I remember the first time I heard Amy Schumer. I was driving upstate to visit a friend from college and I was listening to the XM Radio comedy station. I stopped for gas and stayed in the car to hear Amy’s bit, even though I didn’t know who she was. She talked about how her happily married friend called to announce she was having a baby. Amy responded the same way she would’ve in college, saying, “Oh my God, what are you gonna do?” I thought she was hysterical. Later on, I found the bit to play for my friend. She sat there, readied to crack up after I’d built it up so much, but ended up laughing uncomfortably just to be polite. I realized I would have to switch gears for the next couple of days – we didn’t share the same sense of humor. Before heading home at the end of the weekend, I picked up a Jim Gaffigan CD for the drive.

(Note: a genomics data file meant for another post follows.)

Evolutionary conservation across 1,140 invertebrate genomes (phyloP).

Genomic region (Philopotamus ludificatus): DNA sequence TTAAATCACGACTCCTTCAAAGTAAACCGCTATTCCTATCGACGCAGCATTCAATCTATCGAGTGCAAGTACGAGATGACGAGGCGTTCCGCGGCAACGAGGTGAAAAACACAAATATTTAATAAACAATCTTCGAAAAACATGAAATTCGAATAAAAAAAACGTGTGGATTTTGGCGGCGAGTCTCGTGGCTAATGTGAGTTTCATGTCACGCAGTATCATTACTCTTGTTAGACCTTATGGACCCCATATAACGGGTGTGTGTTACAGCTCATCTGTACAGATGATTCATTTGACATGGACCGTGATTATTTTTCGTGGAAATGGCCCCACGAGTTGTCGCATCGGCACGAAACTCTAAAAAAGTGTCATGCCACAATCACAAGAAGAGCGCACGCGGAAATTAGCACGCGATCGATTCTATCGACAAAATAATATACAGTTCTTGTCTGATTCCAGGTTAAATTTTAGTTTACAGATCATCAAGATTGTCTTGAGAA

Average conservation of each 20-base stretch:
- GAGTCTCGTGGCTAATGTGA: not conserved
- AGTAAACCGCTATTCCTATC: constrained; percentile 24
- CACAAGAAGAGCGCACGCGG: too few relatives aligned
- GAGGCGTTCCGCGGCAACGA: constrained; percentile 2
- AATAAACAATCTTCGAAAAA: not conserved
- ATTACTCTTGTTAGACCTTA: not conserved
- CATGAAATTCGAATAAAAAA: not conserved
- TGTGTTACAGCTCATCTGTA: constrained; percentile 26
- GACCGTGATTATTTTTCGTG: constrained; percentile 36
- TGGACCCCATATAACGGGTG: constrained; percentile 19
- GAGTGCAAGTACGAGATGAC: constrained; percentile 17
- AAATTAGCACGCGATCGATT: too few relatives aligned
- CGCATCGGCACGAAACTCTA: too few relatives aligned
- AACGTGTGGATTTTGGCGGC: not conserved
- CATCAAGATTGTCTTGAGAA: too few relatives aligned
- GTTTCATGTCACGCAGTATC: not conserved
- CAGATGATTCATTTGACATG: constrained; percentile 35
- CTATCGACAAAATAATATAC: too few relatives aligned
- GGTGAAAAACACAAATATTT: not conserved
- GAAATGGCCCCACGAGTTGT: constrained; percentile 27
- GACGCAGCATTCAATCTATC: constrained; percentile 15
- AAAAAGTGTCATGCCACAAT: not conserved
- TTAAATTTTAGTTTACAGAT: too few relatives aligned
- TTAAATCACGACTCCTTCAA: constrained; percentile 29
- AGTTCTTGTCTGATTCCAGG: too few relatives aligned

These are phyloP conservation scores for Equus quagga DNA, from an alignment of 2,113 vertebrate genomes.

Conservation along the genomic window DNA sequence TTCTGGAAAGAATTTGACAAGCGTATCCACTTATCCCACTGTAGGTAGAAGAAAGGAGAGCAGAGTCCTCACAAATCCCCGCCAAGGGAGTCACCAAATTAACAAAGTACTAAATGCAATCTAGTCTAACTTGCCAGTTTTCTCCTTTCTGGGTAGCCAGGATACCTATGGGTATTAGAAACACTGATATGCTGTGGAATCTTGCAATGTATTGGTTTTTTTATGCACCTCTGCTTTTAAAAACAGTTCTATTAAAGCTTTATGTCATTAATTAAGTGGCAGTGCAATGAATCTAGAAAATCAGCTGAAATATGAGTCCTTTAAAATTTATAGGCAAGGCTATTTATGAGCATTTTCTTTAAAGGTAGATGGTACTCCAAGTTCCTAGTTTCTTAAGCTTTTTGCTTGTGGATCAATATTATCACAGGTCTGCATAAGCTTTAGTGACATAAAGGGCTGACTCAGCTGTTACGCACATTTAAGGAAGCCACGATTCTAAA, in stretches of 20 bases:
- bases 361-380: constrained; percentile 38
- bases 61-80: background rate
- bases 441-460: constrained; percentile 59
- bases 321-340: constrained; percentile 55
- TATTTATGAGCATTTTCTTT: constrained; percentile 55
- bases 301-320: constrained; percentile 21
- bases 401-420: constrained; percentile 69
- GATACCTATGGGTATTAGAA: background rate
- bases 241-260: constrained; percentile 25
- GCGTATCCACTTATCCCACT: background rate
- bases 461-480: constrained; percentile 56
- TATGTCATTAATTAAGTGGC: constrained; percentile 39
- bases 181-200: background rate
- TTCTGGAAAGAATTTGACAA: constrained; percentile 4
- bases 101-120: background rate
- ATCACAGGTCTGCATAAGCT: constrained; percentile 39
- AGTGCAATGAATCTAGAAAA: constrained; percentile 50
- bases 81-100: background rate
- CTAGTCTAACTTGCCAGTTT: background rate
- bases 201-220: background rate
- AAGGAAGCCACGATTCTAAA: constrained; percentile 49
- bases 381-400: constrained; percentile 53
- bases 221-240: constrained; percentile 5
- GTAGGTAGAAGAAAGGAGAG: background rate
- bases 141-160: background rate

Part of my love for comedy came from the need to win over my brother. I liked what he liked. The day I bought my first DVD player, I also came home with Spaceballs and Three Amigos. Seth Rogen was still an unknown to me when I saw Knocked Up and I was deciding whether or not I liked his brand of funny. It didn’t matter – I laughed at every part my brother laughed at and a fan was born. I hated Forgetting Sarah Marshall the first time I saw it and only thought it was hilarious after seeing it again in the theater, this time with Andy. On his suggestion, I watched Freaks and Geeks in one sitting. At family dinners, we speak in Ken Marino and Just Friends quotes, leaving everyone else out of the conversation. I’ll never know if our sense of comedy truly lined up or if mine was so heavily influenced by him that it was molded.